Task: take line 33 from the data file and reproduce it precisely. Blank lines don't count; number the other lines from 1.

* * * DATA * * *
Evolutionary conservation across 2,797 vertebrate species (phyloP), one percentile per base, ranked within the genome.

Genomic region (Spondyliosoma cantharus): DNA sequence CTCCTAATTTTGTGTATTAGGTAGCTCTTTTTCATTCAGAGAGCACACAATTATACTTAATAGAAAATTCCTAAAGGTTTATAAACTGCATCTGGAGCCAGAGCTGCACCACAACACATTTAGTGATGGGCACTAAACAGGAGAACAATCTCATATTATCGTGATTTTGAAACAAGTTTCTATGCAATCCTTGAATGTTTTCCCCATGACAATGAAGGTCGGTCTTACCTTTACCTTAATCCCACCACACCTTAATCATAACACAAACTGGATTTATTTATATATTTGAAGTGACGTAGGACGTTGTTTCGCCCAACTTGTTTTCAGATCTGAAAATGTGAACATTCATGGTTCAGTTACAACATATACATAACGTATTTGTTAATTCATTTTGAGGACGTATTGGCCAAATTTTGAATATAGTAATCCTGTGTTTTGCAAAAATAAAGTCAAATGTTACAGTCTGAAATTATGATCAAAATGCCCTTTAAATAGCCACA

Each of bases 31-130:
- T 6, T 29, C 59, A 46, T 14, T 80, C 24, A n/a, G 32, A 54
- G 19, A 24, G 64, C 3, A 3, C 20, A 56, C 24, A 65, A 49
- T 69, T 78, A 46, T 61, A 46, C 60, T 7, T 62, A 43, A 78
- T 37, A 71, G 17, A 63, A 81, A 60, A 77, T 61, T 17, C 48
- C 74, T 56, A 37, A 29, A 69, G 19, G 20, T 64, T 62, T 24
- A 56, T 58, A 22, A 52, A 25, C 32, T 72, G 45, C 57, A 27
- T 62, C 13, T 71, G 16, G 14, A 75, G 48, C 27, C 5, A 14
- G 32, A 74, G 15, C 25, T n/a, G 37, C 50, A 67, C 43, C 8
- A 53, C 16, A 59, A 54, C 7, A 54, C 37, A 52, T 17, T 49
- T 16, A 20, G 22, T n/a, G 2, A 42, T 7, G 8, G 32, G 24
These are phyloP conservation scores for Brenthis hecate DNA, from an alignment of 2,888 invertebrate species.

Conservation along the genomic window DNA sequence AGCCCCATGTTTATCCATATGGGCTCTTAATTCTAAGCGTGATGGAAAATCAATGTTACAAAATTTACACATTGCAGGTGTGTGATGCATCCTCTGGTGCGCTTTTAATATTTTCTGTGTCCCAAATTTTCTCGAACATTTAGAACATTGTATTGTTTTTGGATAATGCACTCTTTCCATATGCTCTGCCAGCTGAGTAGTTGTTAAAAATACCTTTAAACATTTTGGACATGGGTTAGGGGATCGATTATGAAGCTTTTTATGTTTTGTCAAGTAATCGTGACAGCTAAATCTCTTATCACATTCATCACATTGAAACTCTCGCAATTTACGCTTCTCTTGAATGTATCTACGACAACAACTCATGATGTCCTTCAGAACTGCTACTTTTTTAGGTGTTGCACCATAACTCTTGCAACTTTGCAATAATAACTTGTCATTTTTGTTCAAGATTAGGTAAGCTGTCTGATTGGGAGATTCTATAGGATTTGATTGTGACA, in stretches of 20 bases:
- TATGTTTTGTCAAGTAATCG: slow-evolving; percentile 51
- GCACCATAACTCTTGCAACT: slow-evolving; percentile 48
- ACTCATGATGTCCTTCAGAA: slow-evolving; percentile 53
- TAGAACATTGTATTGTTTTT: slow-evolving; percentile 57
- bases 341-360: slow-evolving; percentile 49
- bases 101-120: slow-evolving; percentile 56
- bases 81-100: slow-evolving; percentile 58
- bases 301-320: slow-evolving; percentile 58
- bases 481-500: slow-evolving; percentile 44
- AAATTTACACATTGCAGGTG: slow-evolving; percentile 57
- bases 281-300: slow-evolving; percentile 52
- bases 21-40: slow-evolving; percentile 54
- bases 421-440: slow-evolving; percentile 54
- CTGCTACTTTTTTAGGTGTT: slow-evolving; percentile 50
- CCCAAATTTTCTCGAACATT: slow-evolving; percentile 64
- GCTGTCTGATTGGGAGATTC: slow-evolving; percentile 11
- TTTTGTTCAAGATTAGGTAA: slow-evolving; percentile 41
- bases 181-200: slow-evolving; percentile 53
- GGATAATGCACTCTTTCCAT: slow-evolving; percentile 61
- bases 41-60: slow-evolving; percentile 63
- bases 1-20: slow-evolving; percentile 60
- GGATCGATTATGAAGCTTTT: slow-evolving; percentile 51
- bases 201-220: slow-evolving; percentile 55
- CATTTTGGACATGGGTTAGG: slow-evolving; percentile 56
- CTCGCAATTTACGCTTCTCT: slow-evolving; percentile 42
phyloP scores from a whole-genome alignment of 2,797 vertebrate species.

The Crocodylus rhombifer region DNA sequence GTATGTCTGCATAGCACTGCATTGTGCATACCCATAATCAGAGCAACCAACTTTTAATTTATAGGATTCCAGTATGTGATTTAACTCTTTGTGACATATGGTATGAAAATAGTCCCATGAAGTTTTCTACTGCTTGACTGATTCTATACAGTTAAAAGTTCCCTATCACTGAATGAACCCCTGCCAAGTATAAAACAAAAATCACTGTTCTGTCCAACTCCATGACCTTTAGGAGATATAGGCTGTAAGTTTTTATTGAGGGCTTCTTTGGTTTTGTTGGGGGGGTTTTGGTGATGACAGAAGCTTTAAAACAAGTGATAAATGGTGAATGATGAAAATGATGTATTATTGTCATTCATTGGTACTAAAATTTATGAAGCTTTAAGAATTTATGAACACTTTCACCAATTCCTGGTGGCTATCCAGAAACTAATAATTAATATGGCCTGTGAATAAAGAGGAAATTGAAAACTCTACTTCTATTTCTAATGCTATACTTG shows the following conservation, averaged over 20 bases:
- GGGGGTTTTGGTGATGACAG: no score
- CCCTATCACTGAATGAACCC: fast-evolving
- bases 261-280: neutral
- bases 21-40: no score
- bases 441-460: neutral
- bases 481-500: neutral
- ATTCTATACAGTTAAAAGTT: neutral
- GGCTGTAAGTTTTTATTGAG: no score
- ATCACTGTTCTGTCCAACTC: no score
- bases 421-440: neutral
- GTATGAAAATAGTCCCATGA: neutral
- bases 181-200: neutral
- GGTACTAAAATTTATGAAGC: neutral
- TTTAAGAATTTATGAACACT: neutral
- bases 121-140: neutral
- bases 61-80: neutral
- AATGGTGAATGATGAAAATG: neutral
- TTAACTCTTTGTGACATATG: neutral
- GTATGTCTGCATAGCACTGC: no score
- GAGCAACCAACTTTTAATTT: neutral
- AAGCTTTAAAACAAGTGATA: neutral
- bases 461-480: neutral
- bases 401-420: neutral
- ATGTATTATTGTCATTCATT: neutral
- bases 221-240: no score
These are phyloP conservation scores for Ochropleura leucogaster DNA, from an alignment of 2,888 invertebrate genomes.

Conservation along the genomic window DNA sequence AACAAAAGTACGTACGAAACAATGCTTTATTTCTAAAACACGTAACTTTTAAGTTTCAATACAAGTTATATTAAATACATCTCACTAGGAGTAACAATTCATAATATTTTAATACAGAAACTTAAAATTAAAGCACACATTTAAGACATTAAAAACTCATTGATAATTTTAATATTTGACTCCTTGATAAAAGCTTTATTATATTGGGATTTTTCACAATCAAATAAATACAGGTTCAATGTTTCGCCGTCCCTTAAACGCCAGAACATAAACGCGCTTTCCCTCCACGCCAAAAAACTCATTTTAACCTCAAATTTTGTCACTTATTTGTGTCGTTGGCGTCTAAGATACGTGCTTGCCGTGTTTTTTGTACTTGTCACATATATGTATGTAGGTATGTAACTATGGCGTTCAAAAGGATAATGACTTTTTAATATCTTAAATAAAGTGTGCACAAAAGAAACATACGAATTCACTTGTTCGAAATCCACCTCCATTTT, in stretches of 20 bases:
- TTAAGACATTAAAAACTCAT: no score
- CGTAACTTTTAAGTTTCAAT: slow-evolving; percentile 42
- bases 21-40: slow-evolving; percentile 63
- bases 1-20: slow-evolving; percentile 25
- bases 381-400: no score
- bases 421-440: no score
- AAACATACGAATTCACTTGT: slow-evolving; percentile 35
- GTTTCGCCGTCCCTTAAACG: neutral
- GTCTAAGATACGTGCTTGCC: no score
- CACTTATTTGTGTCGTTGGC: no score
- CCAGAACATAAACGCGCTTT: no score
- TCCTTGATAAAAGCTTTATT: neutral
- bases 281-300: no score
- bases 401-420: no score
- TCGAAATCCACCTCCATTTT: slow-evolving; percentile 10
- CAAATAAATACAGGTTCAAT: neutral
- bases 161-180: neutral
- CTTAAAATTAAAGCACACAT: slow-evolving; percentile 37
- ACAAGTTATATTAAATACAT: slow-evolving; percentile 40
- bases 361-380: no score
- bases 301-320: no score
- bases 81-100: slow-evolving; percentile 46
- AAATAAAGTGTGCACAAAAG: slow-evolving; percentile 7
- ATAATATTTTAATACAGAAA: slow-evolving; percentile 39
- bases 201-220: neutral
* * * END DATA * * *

- bases 181-200: slow-evolving; percentile 53